American Craft Retail Expo provides an amazing opportunity for artists of various mediums to showcase their creations for all types of buyers. The trade show, which takes place in Orlando and Las Vegas each year, is a wholesale marketplace where artisans can present their unique products to a variety of retail buyers representing everything from gift shops to galleries. Display booths are lined with elegant handmade glassware, sleek apparel, cosmetics and a wide array of interesting goods.
- (Above: The PoCo Paper display features beautiful pieces of tile art which is created by hand amazingly from recycled paper and apparel.)
The variety of wares represented throughout the expo is extensive. Some artists’ creations were transformed from everyday items, such as tin cans and tires, into beautiful jewelry. One creator displayed gorgeous looking instruments made from gourds. Other items resembled high end pieces, for example, glass art that one could envision on display within a museum. This marketplace is an impressive environment that enables entrepreneurial artisans to connect with buyers seeking to bring in unique goods into their places of business.
Who doesn’t appreciate visiting a quaint gift shop that has an amazing treasure that will make the perfect gift for a special someone; or, coming across a funky boutique that has that brilliant piece of home decor that will make a bare space in your living room an attraction? It’s possible, those special finds wouldn’t have made it into retail without the business that takes place at ACRE. This years’ Florida event, from 1/25 – 1/27, was well attended by serious artisans and retail buyers.
(Above: These chic pieces of jewelry, created by designer Maura Cartwright, were on display in Uncapped’s booth.)
(Above: These awesome necklaces by Julia Bray Garretson were once tires.)
(Images from both the 2013 and 2014 A.C.R.E. events at the Orange County Convention Center.)
The ACRE Vegas show takes place from April 29th through May 1st.
by I. Vasquetelle
As a freelance journalist, I’ve been fortunate to develop solid relationships with seriously talented artists. Black Silver is without a doubt one of those artists that I’ve had the pleasure of interviewing. Check it out and spread this info:
C73: You’ve always and still have dropped some of the dopest projects I’ve heard in a minute. You also seem to perfectly pick complimentary artists to work with. Please explain the process in creating this sort of vibe and what’s your mind frame like in the studio with these other artists.
Black Silver: Whenever I record with other artists I visualize the outcome prior to even giving them a call to see if they are interested. Recently I’ve been focused on collabs that haven’t been done and will still mesh conceptually.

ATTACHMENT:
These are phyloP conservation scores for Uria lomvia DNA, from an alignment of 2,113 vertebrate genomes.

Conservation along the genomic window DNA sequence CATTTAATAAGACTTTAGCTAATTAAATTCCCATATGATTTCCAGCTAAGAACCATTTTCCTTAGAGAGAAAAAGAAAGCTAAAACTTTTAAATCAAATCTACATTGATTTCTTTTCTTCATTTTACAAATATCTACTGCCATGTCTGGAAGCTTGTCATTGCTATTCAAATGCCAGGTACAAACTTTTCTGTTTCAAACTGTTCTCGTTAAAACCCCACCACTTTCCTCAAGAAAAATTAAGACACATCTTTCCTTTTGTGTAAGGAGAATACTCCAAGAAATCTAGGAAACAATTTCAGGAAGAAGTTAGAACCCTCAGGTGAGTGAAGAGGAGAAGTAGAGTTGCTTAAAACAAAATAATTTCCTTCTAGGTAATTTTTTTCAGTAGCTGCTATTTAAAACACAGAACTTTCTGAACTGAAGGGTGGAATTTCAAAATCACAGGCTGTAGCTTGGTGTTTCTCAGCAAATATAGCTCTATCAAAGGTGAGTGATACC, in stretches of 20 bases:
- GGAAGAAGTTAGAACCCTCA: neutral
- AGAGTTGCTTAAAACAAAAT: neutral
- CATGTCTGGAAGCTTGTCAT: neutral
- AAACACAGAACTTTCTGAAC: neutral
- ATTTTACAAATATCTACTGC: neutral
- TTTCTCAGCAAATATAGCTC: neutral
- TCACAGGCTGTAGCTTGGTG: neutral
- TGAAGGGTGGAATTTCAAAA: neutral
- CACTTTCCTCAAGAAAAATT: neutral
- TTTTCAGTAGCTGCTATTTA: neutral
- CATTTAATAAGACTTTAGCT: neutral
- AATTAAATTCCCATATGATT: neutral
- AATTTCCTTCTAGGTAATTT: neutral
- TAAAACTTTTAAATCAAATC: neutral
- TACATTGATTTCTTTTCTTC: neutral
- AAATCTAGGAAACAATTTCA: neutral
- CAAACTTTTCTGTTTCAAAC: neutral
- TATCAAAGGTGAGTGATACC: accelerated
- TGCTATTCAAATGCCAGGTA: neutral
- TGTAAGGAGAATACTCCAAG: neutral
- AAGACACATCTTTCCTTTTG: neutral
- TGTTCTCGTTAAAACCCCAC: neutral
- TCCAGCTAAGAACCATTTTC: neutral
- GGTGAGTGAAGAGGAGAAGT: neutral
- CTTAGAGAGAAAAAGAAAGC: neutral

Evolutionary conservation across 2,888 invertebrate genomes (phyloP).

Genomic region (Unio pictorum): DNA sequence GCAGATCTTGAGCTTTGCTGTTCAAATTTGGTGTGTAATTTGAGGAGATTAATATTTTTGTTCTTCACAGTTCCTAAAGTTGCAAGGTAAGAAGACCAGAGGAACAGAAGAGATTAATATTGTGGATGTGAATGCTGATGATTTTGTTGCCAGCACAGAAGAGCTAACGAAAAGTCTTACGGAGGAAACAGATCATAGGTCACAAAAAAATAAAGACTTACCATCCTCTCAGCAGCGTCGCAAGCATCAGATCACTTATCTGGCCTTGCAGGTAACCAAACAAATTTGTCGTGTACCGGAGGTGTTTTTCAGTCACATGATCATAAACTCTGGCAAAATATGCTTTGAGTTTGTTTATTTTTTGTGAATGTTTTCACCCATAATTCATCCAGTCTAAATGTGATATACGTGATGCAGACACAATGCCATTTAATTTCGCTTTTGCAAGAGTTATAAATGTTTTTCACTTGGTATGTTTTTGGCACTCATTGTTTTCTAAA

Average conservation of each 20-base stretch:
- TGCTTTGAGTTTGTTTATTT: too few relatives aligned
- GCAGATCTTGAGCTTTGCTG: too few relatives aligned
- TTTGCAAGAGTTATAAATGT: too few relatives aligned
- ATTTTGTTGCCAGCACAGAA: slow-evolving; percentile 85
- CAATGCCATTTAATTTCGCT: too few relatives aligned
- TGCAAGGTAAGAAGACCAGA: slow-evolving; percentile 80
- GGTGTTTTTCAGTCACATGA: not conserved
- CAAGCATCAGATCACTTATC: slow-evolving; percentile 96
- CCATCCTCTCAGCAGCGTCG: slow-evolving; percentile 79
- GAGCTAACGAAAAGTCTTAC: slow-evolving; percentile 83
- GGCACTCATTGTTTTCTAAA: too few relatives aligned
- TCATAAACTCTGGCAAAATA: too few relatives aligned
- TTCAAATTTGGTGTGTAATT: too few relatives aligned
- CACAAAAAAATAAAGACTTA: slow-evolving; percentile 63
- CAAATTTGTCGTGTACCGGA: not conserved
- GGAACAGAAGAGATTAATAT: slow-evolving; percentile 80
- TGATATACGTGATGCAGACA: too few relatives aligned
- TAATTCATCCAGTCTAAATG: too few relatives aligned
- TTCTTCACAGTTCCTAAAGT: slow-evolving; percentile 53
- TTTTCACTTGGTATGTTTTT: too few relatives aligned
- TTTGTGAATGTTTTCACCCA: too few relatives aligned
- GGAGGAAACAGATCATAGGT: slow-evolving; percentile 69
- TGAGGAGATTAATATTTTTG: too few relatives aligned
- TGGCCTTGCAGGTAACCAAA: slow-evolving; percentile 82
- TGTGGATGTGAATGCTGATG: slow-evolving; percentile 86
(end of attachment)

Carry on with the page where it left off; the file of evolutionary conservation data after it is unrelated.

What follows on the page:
C73: I meant it when I wrote in the review of “Slang Banging (Return to Analog)” that you were/are a severely underrated emcee. What has stopped you from conforming and selling out and writing about the same stuff that everyone else is spittin’?
Black Silver: I’ve never been the average MC. However I have some records out there that some would say are an attempt to sell out or are not real Hip-Hop. To me it just establishes my well-rounded ability and flexibility as an MC. I have been referred to as underrated so much in my career that at this point as long as people still feel that way I’m doing my job.
C73: I don’t know if you’ve been asked this ad nauseam, but why was there no Ice-T on this project and why was there only one track featuring Kool Keith? [click to continue…]
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Rap music has moved a universe away from the philosophy that Hip Hop was built upon. No amount of perceived street cred will make some of the drivel that’s been co-opted by the masses authentic Hip Hop. When in doubt, check in with the caretakers and true masters- go back to the essence. Every era has had its share of true Hip Hop, however, mostly, it’s overshadowed by rap void of substance. During the early nineties when the masses bought into acts like MC Hammer and Vanilla Ice as the real thing, a group called Poor Righteous Teachers flew nearly unnoticed by mainstream media. Since those days, fluffy rap has lost it’s Hip Hop card, and instead, for the better part of the last two decades, what’s passed off as Hip Hop has evolved into a culture of flaunting wealth, overt debauchery, and a constant air of illicitness. Once again, check in with the originators. Go back to GrandMaster Flash and the Furious Five’s “The Message.” It’s as relevant today, as it was three decades ago. Check in with Run DMC’s “You’re Blind” or “Hard Times,” those songs’ meanings not only still hold up, but speak volumes about what Hip Hop was born to do- speak for the voiceless and uplift, not degrade.